We can hear the sirens some distance away through the cold air and I try to call the dispatcher on my cell one more time and to my surprise I connect with them. However, this was not a “Can you hear me now?”……“Good!” situation and I soon hung up, defeated.

Not long after this, a party of four fellow snowmobilers comes around the curve and make an emergency stop. After the mandatory, “Everyone ok?” greeting, we all stood looking at the wreck and agree that “We have never seen anything like this!” I ask them if they will continue their ride to the nearest road and see if they can help direct the emergency crews to us. Off they go.

Now that the fire has burned down, it becomes increasingly apparent to Ann and I that we are standing alone in the Wisconsin wilderness on a day where the temperature is near 0º F. It is cold.

Finally, a bright red, 4-Wheel-Drive utility truck comes down the trail and stops. The firefighters exit the truck, grab a small bottle of Halon and squirt out the pitiful few flames remaining. (Tshut, Tshut!...and the fire is out. How anticlimactic) Not soon after that, a police SUV arrives on the scene and we all stand around looking at the carcass discussing how we are going to recover the wreckage and return the trail to a safe sledding condition. They have called the local Polaris Snowmobile store that is responsible for recovering disabled sleds and the owner of that operation arrives soon after with a towing cable. One look at the carcass and he realizes that he is not going to able to attach the cable to the sled as it is now a loose jumble of disconnected and burned parts. We all agree – somewhat repetitively – that ‘We ain’t never seen nuthin’ like this before.”

Off goes the recovery expert and he returns in a bit with a wooden pallet. The firefighters use their heavy firefighter gloves to put the large and small pieces of the hot sled on the pallet and off he goes.

The firefighters rake some of the snow from the woods into the burned and scarred ground that used to be a beautifully groomed trail. We determine that Ann will ride with the police back to Webb Lake and I will ride back to the cabin and get the car. Then I will return to Webb Lake and retrieve my bride. In the meantime, she will fill out the volume of paperwork required by the police in these incidents and pay the snowmobile store for the ‘wrecker’ services.

This is the point where Ann realizes that there is not room in the Police Cruiser in the front seat and she will have to ride back behind the 'chicken wire' in the perp seat.

I end this saga with that scene of bathos and pathos.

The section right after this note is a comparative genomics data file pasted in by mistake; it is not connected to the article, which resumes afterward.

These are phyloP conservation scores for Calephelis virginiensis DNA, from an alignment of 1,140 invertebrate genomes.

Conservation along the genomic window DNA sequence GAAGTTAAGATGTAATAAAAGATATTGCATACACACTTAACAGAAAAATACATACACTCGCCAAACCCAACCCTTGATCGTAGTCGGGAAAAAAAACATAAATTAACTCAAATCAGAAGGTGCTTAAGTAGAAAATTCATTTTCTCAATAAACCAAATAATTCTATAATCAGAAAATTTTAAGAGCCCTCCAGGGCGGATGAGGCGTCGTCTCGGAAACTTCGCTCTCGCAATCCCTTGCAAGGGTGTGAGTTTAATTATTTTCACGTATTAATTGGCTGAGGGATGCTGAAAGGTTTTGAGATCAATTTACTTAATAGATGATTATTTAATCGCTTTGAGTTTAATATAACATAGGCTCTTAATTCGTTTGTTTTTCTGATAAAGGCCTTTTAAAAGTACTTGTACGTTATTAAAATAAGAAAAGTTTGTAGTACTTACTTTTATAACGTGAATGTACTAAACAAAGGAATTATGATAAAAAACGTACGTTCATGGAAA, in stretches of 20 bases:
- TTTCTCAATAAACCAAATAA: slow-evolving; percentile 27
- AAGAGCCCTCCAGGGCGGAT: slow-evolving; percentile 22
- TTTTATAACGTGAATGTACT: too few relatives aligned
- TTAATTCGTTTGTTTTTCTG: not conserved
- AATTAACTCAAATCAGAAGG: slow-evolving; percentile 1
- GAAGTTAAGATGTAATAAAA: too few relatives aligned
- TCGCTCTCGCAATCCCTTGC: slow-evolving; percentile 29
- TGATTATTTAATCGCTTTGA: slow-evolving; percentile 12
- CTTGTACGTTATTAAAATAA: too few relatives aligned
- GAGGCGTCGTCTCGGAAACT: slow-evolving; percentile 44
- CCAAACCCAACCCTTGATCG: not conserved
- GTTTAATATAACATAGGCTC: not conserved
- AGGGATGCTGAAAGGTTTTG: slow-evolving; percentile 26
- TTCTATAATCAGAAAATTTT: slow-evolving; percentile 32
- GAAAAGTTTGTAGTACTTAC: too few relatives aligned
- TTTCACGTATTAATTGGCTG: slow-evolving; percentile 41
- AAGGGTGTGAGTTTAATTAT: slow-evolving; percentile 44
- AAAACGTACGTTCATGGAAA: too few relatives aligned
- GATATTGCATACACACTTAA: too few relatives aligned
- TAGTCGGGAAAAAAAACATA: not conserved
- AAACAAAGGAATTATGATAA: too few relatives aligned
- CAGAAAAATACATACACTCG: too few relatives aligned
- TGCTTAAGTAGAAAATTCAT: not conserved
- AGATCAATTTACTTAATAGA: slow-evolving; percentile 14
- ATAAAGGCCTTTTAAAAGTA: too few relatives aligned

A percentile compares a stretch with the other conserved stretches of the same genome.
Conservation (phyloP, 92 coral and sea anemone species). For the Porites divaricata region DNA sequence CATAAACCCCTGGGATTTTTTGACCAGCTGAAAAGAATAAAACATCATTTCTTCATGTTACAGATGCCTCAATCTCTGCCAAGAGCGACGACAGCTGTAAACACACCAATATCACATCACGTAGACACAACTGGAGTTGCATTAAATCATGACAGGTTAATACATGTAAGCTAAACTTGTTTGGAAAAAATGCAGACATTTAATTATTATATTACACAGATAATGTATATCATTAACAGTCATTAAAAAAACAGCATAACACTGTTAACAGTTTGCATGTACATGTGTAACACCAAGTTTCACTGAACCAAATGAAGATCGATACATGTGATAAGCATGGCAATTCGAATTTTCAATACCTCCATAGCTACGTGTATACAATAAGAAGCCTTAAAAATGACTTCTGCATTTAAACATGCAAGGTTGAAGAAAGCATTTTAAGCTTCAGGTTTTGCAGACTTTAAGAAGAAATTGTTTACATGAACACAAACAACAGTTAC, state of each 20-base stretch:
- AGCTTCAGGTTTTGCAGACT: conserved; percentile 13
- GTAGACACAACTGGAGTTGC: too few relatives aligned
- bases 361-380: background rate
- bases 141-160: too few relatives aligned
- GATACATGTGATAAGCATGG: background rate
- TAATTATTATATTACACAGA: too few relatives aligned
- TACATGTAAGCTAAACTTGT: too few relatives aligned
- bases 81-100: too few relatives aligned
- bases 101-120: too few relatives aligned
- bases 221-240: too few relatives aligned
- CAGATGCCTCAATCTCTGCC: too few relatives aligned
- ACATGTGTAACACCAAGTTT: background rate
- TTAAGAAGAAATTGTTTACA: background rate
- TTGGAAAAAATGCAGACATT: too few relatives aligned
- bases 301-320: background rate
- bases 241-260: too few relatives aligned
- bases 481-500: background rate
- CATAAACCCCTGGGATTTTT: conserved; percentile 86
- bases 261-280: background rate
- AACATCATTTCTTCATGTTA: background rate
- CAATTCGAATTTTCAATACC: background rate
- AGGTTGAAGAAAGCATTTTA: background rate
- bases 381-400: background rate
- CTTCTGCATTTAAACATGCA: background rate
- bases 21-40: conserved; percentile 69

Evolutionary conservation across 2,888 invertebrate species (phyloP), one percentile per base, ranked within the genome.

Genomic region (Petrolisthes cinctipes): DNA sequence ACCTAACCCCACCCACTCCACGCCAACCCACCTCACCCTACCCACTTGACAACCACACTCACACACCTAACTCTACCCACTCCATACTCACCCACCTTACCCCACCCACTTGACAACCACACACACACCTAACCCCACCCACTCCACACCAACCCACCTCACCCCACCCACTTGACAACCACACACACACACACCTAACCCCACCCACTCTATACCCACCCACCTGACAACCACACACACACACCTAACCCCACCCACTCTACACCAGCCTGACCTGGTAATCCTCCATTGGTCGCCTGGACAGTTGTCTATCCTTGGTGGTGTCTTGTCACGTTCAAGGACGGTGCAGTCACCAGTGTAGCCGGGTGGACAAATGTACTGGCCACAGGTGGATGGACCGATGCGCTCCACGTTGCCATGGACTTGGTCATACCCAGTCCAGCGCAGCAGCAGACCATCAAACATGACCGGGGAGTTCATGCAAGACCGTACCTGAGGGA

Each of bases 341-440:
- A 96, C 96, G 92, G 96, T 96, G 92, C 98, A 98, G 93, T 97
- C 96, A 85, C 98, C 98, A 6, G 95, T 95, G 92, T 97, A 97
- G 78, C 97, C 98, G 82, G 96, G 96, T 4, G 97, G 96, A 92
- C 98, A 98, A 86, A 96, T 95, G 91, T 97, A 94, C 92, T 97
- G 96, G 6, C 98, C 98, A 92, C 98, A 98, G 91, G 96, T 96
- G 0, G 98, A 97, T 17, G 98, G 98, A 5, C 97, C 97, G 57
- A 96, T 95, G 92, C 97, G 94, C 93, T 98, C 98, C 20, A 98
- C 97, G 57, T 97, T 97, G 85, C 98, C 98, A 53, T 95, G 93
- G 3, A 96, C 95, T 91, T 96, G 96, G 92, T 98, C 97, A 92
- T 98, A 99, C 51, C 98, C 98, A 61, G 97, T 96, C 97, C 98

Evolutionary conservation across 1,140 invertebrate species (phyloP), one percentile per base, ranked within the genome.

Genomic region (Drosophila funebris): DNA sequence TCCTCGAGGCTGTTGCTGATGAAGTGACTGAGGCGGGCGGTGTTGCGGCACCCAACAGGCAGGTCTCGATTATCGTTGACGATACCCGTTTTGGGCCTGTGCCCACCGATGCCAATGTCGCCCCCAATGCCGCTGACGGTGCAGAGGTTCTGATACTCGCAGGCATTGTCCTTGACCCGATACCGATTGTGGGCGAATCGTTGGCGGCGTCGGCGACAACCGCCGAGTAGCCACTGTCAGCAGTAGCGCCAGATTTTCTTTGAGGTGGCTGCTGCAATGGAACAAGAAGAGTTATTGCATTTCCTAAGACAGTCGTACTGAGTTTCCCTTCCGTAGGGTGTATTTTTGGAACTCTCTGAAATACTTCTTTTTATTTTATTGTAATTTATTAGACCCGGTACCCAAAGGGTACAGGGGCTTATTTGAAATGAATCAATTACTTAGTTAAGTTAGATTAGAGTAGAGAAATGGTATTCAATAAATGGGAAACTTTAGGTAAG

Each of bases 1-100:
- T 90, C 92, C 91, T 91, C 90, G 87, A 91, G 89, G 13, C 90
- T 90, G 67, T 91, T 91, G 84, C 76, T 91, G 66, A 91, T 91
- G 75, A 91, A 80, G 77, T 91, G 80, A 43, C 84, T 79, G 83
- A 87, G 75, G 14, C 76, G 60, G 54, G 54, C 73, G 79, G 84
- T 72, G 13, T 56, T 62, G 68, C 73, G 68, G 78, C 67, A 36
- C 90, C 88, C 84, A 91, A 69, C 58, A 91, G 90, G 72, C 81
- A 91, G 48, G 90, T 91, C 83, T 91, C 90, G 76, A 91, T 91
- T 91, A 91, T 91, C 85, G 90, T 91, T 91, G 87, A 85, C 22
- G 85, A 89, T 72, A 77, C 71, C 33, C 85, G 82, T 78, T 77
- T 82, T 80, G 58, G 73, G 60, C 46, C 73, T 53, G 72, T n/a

I remain,

Dad / Geoff

Thursday, January 15, 2009

Wilderness Survival

Esteemed Readers,

It has been some time since last I wrote. This is because nothing of interest has happened in my life. Because of vacation and scheduling issues, I haven’t been on a trip since mid December and I got to spend the holidays with Ann and the kids.

Recently, a saga occurred that has nothing to do with FedEx or flying. I thought you might enjoy the story.

One element of the American Dream is to own a second home. My brothers’ in law – both of whom are regular readers of my dribbling here – own such a cabin up in NW Wisconsin, near the small sleepy burg of Webster on Ham Lake. This summer the third owner in the cabin expressed an interest in selling their share to Ann and I. As both of us have long coveted this we lunged at the opportunity. It took 6 months to go through the credit nightmares that our present economy has engendered and we signed the loan mid-December.

The land around Webster, WI is a sportsman’s paradise. The land was formed by the retreat of the massive glaciations of 10 thousand years ago. The glaciers scoured out hollows that filled with ice-melt. This resulted in hundreds of lakes for fishing and boating. In between the lakes are rolling low wooded hills also left by the ice. Local businesses and clubs have laid out hundreds of miles of bicycle trails for the summer that become snowmobile trails in the winter. About every 5 miles along this web of trails there is a bed and breakfast or bar and grille making a living off of the trail riders.

Last Friday, Jaybo, (Middle son) and one of his good friends Sean and I drove up there to ride the trails snowmobiling. Jaybo is a Mechanical Engineering student at Iowa State and Sean, his friend is a Physics/Math major at the U of Wisconsin in Madison. We loaded up and started the two hour drive up to the cabin. We soon re-discovered that we all shared a geekish, technological and scientific outlook on life and we had a great time on the drive up discussing various things in a way that would bore most of you to tears.